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Oil Perspectives for 2016

A slowing in Chinese economic growth,  a devaluation of the yuan, the constant increases in oil reserves and OPEC’s refusal to drop their extraction quota have caused oil prices to collapse once again. Since May the oil market has switched into a bear phase.

Additional pressure on prices has come from the oil extraction companies themselves: via their hedging of risk. They attempted to fix the oil price for themselves on the futures and options markets for future extraction. In this case, they receive the difference between the current price and any fall in prices. It’s worth noting that not all oil companies were hedging their risks via options since, when purchasing PUT options, one has to pay a premium.

The options were used by the big companies. As an example, every year Mexico hedges risks from the possible fall in oil prices. Expenses for insurance can be anywhere from $750 million to $1.2 billion. In this case, the banks which sold PUT options had to hedge their risks on the market by selling oil futures, thereby pushing prices further down.

All of the important events from 1997 are marked out on the graph. If there was data available on Brent quotes from 1980 then I would’ve had the graph start from 1980. This year was an important one since this is when Brent became the main benchmark for the formation of Russian export oil benchmarks (Urals, Siberian Light and REBCO).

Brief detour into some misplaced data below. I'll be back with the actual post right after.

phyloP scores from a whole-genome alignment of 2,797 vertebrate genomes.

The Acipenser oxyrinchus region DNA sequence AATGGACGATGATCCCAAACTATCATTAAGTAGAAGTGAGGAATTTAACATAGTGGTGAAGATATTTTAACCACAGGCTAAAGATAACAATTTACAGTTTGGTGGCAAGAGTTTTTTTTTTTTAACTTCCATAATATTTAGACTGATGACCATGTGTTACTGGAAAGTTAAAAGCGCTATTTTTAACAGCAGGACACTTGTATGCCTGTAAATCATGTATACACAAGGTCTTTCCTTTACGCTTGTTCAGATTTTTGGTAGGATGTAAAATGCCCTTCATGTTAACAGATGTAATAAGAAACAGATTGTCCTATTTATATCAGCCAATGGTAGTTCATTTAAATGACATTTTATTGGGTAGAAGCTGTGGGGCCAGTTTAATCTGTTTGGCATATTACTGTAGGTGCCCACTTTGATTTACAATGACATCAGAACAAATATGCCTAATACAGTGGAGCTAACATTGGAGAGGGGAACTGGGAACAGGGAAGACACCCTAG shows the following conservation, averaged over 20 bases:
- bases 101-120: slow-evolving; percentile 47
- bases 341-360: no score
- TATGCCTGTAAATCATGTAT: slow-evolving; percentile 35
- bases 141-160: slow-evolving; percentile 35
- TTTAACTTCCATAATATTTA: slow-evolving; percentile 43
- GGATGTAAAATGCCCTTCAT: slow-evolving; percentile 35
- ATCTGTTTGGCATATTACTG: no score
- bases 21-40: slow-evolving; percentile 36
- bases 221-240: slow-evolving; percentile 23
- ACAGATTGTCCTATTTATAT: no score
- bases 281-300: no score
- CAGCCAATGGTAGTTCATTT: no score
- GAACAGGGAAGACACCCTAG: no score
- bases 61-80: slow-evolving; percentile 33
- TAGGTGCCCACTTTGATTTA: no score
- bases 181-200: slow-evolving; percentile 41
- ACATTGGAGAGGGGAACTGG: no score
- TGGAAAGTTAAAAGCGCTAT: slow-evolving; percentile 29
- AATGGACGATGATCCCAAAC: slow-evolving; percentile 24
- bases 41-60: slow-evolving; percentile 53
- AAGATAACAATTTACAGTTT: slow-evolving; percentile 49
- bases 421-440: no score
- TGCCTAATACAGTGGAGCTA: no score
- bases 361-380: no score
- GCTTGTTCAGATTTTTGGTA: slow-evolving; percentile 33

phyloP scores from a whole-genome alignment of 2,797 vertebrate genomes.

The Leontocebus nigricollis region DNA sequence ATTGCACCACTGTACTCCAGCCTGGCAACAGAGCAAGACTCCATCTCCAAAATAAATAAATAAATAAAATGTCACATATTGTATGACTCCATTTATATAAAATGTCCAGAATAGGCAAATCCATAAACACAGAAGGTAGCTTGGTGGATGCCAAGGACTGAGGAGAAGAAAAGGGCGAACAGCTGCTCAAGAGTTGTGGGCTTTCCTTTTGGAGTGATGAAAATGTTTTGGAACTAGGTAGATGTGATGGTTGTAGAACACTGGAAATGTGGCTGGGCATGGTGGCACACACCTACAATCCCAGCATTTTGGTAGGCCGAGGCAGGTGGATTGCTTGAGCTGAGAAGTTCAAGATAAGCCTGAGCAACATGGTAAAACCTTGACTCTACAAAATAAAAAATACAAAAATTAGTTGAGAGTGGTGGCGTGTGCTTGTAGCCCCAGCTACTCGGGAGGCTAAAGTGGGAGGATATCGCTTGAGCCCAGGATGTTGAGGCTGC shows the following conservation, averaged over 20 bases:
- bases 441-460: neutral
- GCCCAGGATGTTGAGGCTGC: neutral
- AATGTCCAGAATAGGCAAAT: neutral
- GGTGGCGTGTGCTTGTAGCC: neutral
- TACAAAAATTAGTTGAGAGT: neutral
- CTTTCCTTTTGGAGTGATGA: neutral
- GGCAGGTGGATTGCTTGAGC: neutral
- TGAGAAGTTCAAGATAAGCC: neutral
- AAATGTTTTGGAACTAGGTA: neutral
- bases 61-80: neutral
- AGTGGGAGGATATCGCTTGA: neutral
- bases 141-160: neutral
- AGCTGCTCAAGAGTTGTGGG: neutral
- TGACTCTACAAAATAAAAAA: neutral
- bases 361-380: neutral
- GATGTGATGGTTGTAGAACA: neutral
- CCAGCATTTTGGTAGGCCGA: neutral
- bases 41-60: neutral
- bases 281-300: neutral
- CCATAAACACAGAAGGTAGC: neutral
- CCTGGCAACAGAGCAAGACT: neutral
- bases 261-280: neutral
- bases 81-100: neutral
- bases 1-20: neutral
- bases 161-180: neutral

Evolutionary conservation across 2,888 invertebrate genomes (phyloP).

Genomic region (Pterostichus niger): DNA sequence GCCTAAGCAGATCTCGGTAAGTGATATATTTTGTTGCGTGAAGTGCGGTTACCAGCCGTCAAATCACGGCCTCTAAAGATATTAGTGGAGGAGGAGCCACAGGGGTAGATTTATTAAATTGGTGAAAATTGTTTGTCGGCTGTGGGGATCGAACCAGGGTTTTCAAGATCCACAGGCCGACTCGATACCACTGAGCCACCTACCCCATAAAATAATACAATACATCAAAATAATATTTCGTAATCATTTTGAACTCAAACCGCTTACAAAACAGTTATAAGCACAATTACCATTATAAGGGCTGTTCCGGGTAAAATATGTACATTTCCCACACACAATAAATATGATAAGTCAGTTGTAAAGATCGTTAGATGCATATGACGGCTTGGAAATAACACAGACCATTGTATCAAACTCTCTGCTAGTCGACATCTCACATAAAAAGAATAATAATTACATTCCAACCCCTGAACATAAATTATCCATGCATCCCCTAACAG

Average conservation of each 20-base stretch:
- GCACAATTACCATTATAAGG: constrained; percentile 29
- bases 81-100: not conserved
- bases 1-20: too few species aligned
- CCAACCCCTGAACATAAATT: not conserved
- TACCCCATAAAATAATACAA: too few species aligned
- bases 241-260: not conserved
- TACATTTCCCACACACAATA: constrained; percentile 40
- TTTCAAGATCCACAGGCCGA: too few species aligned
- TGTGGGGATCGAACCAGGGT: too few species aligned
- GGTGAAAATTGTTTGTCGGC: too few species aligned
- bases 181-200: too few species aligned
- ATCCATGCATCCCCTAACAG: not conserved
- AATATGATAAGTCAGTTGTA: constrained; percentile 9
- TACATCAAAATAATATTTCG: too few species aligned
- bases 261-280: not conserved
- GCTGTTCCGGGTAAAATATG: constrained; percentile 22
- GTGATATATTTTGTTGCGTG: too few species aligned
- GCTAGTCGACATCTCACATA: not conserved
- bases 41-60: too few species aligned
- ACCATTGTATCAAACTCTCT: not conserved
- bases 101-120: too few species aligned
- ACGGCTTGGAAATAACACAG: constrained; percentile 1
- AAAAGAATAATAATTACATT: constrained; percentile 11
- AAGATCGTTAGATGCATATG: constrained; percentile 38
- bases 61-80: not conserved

There’s no point in commenting on each and every event. It’s clear from the comment boxes which events had an effect on the oil market. This graph could be used in the future as a cheat sheet for oil prices for the last 24 years. Now to the analysis.

The comments with a white background relate to fundamental events and those with grey backgrounds relate to technical analysis. The latter have been numbered.

In 2008 the price rocketed from a 36.20 USD minimum and recovered by 50% to $89.55. From here the important $89 marker takes its beginnings. By March 2012, a barrel of Brent was going for $128.37 due to a growth in oil demand in developing countries. Then the market formed a triangle over the course of a year and from this the price headed downwards (2). From this moment a new fall in oil prices began.

Take a look at the downward waves highlighted by ellipses from 2008 and 2014 (1). Between these years there were many interesting things going on with the price movement. First of all, the correlation between them is 61.8% (Fibonacci number). In 2008 the fall was 110.49 USD (75.32% to $36.20 and in 2014 it was by $70.51 (-60.95%) to $45.17. Now we find the correlation between the waves as (70.51 x 100) / 100.49 = 63.8 (the closest value to the 61.8% Fibonacci number). Secondly, the fall in prices began in July. Thirdly, oil prices fell right up until the end of the year and in January of the next year a rebound took place.